Date: Sun, 28 Sep 1997 21:58:15 -0500 From: "Raymond C. Steinhart" <rnr at popmail.mcs.net> Subject: RIMS Heater Housing In the Great Grain Issue- Zymurgy Special Issue 1995, Kerry S. Hauptli discusses RIMS. There are pictures of the heater element which look like a Stainless tube with an inlet and flange mount at one end and a removeable cap at the other. I am interested in this particular unit because it appears to be a manufactured item much better in construction than I have been able to devise. Can any one tell me about this or wera I can get one. Is this a piece of Labware that is being used? Thanks for the help. Ray Steinhart Brewers of South Suburbia Return to table of contents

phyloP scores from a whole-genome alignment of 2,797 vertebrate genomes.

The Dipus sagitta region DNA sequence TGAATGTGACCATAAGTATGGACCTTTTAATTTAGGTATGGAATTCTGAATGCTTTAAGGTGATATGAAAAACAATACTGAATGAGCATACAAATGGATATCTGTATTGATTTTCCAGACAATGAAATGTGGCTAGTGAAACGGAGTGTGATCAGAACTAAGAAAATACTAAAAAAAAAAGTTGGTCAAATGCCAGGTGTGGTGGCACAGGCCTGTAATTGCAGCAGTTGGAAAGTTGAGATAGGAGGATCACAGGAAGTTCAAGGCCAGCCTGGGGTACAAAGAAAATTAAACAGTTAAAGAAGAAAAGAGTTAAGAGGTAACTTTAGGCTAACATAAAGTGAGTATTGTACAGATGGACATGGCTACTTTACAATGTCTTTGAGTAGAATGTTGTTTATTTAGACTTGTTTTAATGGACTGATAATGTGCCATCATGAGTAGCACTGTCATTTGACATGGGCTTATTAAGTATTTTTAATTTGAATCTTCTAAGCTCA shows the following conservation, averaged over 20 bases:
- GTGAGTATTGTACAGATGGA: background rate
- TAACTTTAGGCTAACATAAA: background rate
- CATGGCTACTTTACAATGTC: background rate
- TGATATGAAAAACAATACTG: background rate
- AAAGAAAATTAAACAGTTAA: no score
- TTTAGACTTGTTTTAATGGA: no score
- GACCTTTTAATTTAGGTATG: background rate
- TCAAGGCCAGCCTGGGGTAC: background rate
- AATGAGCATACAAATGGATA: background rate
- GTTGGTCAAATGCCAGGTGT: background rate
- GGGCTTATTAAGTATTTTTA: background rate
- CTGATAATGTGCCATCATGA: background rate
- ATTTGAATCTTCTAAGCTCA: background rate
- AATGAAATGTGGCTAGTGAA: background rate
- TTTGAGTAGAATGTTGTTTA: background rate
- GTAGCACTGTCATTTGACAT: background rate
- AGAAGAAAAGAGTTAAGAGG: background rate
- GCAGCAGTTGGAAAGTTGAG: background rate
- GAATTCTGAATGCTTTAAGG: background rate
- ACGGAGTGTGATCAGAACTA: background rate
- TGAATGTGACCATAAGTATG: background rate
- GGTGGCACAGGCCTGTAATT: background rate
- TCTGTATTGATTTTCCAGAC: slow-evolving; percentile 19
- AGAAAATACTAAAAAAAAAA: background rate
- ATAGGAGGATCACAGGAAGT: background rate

Date: Mon, 29 Sep 1997 10:56:50 +0100 From: Fredrik.Stahl at math.umu.se (Fredrik Staahl) Subject: RE: Color as calculated vs. real in glass Michel and Fred are discussing beer colour: >While I can understand your feelings, and what you say makes sense, I >*never* said that I was confusing Lovibond color rating with Standard >Reference Method color. I would hazard a guess that you inferred this >association from my posting somehow. I actually measured a sample of the >grain slurry in my Spec100 spectrophotometer, and calibrated at 430nm, and >directly measured my transmission, and absorption, then used my CRC >reference book tables to correlate the approximate color. > >>You said that you calculated an SRM of 16.9. This was probably a simple >>calculation based on the grain color multiplied by grain quantity and >>divided by the batch size. > >No, what I did was actually measure the color A/T % and simply looked up >the corresponding values on a nomogram chart. Most food techs do this >routinely. > >>There are some minor corrections that would need to be applied for >absolute >accuracy (such as the color extraction efficiency, wort darkening >via maillard >reaction, etc.) but this should suffice as a reasonable >approximation of the end >color. > >Well, I took samples from raw grain slurries, actual pre and post boil >alloquats, then ran spectrophotometric measurements of the % >transmission/absorption of a standard calibrated 430nm quartz buret filled >with DI water. Did you use a congress mash to obtain the raw grain slurries? If so your method seems to be correct. The problem as I understand it is that it is very hard to predict the final beer colour from the grain colours. There is no confusion of SRM and Lovibond in this case since all measurements are done with the SRM method. >>The problem lies in the "target" specifications as they are often cited in >SRM when >>they really mean lovibond. > >Hmmm, now I'm *really* confused! I was under the misapprehension that >Lovibond colors referred to GRAIN color, while SRM referred to BEER color. >Perhaps I need to buy that Oxford English Dictionary CD set after all! Not so, they are simply different scales. The SRM method is used to measure both the beer and the grain color. >>As you may be aware, the lovibond and SRM scales diverge at a log rate >>on any colors above 10 SRM. > >Actually, Lovibond is a linear scalar method, while SRM is a log-linear >system AFAIK. Really? I've always heard that they are pretty close. Do you have a reference for this statement? >>Your estimated color of 16.9 SRM would equate to 13.5 degrees L. This >would be >very close to your resulting color no doubt. So you see, an ale >at 16.9 SRM should >indeed be the color of a "light English ale" 10-12 >*degrees lovibond*. > >Interesting hypothesis you have developed. Perhaps I missed something along >the line and need to design a double blind Solomon Test Cross experiment to >eliminate my apparent experimenter bias. We can only perceive that which >our Central Nervous System allows us to filter to our subjective minds ;^) > >>I have made up a chart for my own personal use based on the article in >>an ancient HBD by Dr. George Fix which charts out the non-linearity of >>the Lovibond scale based on the dilution of Michelob Dark beer, and >>applied this to the linear scale of SRM as would be measured by a >>scientifically accurate spectrophotometer. Unfortunately I have no way >>of making that readily available to you here. It is currently posted in >>the forum library of the Compuserve Beer forum, if you have access to >that. I've always interpreted that data as implying that both scales are nonlinear. See the articles by Ray Daniels in Brewing Techniques [1-3]. Also, I was under the impression that Fred's problem was in relating the final beer colour to the grain colours. Maybe I'm missing out something here. [1] Ray Daniels, "Beer Color Demystified - Part I: How to Measure Beer Color in the Home and Microbrewery", Brewing Techniques 3 (4), 56-64 (1995) [2] Ray Daniels, "Beer Color Demystified - Part II: The Science of Beer Color", Brewing Techniques 3 (5), 60-63 (1995) [3] Ray Daniels, "Beer Color Demystified - Part III: Controlling and Predicting Beer Color", Brewing Techniques 3 (6), 56-63 (1995) /Fredrik - -------------------------------------------------------------- Fredrik St{\aa}hl Tel: int + 46 90 786 6027 Math. Dept. Fax: int + 46 90 786 5222 University of Ume{\aa} E-mail: Fredrik.Stahl at math.umu.se S-90187 Ume{\aa}, SWEDEN WWW: http://www.math.umu.se/~fredriks On tap: Old Pickled Hen *** Nemo saltat sobrius, nisi forte insanit *** - -------------------------------------------------------------- Return to table of contents